Enforcement of financial court orders

Many client will instinctively want a financial “clean break“, following the conclusion of divorce proceedings. In this blog, we consider what happens if your former spouse does not pay the money due to you, or does not transfer their property, pension or other assets as ordered by the court, together with the enforcement options open to you.

The first port of call should always be to try and establish if there is any reason for non-compliance with the terms of the order, in order to establish if an agreeable arrangement can be made. For example, issuing court proceedings because a remortgaging transaction is delayed by 24-48 hours may be considered disproportionate. If you feel that the payment will be made within that 48 hour period, do you need to use a sledgehammer to crack a walnut? Ultimately, if your former partner will not comply with the order, enforcement proceedings should be brought against them. The options can be overwhelming and complex. Different types of enforcement action include:

  • Third party debt order – usually made to stop a judgment debtor taking money out of their bank
  • Charging order – stops someone from selling their property or certain other assets before the debt is repaid
  • Attachment of Earnings Order – creditor applies to the court to take money out of the debtor’s wages to repay the debt
  • Appointment of receiver – who accepts payments due to the debtor  and pays them directly to the creditor to settle the debt
  • Writ of control – enforcing an order to pay money by taking control of goods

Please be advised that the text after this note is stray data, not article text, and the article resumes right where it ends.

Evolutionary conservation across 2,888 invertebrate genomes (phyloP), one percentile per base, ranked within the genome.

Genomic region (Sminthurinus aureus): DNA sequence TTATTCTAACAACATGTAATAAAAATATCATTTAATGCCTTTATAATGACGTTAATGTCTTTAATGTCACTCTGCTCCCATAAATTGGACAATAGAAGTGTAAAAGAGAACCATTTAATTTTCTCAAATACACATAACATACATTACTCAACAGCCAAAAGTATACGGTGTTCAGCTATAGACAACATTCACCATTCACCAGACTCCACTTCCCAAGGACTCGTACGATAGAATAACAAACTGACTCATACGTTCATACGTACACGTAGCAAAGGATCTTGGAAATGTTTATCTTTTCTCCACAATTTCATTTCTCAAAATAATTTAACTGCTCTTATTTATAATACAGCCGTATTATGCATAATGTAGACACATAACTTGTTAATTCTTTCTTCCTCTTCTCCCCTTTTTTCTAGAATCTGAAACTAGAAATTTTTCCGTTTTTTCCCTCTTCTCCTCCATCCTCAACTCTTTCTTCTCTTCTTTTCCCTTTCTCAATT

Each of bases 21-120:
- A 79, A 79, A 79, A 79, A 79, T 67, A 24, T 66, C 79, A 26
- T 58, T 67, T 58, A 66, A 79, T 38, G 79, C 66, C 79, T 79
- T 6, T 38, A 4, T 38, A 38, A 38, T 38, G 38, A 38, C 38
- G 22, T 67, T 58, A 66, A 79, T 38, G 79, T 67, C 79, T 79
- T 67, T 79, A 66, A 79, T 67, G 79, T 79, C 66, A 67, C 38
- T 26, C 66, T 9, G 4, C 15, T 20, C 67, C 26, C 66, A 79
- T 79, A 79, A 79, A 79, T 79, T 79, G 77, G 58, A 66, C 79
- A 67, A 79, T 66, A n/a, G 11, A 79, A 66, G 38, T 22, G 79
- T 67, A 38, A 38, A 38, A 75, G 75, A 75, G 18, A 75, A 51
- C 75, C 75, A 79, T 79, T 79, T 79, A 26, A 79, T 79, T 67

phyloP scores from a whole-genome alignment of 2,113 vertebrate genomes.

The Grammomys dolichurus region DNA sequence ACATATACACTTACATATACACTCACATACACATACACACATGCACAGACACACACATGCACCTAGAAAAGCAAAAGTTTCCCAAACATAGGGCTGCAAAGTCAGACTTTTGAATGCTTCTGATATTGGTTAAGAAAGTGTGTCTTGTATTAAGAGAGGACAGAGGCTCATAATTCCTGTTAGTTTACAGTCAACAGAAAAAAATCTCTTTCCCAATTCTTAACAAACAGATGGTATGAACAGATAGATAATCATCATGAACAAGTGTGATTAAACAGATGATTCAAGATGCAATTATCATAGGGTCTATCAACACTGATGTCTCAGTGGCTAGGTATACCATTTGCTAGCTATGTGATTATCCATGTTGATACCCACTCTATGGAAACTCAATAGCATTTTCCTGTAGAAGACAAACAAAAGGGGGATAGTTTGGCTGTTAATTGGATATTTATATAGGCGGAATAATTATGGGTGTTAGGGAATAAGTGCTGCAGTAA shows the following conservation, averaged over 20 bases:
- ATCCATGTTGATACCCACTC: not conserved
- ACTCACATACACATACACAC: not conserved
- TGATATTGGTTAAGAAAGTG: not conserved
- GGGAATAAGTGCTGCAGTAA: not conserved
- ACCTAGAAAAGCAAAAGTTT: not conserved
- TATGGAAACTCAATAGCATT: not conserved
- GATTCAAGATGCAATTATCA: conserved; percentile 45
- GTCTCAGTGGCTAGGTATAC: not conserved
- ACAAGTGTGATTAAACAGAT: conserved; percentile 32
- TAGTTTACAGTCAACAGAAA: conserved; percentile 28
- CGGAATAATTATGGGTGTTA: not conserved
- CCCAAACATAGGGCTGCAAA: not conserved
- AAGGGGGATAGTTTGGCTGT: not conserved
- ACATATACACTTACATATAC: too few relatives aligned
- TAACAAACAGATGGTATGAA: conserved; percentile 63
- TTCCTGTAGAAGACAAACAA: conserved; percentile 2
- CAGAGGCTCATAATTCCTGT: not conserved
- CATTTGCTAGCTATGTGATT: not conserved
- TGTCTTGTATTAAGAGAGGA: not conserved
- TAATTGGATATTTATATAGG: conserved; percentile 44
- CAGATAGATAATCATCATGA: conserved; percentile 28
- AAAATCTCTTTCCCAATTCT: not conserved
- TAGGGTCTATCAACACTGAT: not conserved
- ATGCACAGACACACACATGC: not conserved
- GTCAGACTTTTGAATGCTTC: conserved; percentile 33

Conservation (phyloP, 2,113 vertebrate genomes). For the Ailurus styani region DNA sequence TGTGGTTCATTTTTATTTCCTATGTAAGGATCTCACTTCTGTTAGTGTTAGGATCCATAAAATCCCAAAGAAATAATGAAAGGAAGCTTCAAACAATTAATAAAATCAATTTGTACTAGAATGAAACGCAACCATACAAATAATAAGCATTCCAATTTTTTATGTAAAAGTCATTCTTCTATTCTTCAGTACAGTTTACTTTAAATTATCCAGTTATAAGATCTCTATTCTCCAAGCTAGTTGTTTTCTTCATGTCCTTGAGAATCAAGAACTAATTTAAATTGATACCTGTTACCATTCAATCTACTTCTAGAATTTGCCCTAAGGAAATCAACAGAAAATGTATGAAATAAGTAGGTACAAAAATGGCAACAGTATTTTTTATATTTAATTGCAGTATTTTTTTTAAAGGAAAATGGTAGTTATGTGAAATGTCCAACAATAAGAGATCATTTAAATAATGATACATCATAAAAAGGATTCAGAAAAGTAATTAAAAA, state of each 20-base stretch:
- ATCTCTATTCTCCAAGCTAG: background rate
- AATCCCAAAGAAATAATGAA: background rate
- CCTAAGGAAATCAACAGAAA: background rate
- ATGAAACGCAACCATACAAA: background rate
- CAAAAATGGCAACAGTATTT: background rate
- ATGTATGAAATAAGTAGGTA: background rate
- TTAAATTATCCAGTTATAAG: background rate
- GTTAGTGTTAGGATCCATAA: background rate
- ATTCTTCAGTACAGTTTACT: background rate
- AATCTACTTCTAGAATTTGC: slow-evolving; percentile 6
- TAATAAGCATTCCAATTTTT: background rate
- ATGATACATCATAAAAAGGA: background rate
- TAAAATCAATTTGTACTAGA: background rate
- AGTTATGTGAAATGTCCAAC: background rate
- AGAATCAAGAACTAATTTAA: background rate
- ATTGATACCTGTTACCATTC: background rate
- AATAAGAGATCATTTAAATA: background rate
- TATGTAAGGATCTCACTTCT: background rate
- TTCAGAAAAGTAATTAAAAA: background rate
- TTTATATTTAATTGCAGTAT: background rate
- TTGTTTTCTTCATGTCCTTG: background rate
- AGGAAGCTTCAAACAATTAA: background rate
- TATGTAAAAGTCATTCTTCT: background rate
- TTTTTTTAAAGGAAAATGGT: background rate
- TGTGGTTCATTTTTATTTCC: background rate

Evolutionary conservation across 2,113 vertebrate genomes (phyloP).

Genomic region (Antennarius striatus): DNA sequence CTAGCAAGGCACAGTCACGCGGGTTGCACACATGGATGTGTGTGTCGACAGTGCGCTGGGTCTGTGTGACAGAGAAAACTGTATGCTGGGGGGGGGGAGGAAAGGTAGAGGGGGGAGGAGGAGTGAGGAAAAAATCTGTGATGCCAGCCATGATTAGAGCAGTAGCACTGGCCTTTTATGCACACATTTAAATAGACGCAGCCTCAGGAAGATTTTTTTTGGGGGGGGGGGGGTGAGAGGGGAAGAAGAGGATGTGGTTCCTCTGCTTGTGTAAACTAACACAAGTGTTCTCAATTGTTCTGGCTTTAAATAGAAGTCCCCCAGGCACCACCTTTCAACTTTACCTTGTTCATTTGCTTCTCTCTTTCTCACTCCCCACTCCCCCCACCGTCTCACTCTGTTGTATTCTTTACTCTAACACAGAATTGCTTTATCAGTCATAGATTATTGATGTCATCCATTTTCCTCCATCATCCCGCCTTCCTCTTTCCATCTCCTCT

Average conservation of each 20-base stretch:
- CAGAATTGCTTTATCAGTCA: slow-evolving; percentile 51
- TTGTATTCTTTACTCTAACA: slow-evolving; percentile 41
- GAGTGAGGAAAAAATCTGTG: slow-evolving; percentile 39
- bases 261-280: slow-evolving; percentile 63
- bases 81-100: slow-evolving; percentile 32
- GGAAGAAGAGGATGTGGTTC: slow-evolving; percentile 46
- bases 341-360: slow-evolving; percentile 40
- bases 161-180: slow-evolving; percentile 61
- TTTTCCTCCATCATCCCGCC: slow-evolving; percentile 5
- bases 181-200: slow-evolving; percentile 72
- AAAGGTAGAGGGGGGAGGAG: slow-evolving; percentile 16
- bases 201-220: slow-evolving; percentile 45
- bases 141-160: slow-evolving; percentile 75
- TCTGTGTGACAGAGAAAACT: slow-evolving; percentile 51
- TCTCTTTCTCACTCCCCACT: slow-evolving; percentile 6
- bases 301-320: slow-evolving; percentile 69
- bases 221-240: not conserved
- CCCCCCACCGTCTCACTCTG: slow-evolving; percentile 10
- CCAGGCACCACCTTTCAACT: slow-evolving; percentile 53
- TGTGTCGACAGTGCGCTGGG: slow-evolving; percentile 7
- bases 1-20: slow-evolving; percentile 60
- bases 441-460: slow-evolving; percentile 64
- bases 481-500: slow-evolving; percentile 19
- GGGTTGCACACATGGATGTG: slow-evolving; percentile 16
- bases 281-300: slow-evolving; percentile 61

• Writ of delivery – an enforcement officer taking control of goods to be transferred to the creditor under the order
  • Judgment summons – gives the court power to sentence the debtor to prison if they don’t pay
  • Order nominating someone else to sign documents – such as a property transfer deed
  • Order for possession – forcing someone out of a property so that it can be sold
  • Means of payment order – requiring debtor to pay maintenance by a certain method, e.g. standing order or through the court

A recent report by the Law Commission identified the following key issues on enforcement of family financial orders:

  1. The rules are too complex
  2. The lack of information about debtors
  3. There are cases where some of the debtor’s assets are beyond existing enforcement powers
  4. The lack of means to apply pressure to debtors who can, but will not, pay

Many individuals are not receiving what they are owed under financial orders but do not take enforcement action. They often feel that they have a lack of understanding of the system, a feeling that they need legal representation that they cannot afford, concerns about their relationship with the debtor, or perhaps, simply a lack of faith that their action will achieve compliance by the debtor.

The Law Commissions report from December 2016 recommends:

  1. Simplification of the law, to provide a more accessible route and consolidate procedural rules that apply to the enforcement of family orders.
  2. More guidance and information for thosewho do not wish to engage a solicitor.
  3. Giving the courts wider powers to obtain information from third parties.
  4. Making it harder for the debtor to hide assets and including assets that currently cannot be enforced against, e.g. against funds held in a joint account or pensions.
  5. Allowing the courts to apply more pressure to debtors who refuse to pay but have the means to pay e.g. the debtor is disqualified from driving, or prevented from travelling out of the country until the judgment debt is settled.

Serving Bedford, Northampton and the surrounding villages, our lawyers can help you with all your family law and separation matters.  If you want to speak to one of our specialist solicitors about your matrimonial finances or enforcing an existing order, contact us on 01234 889777 or info@hunteranduro.co.uk and talk to us today.

 

Leave a Reply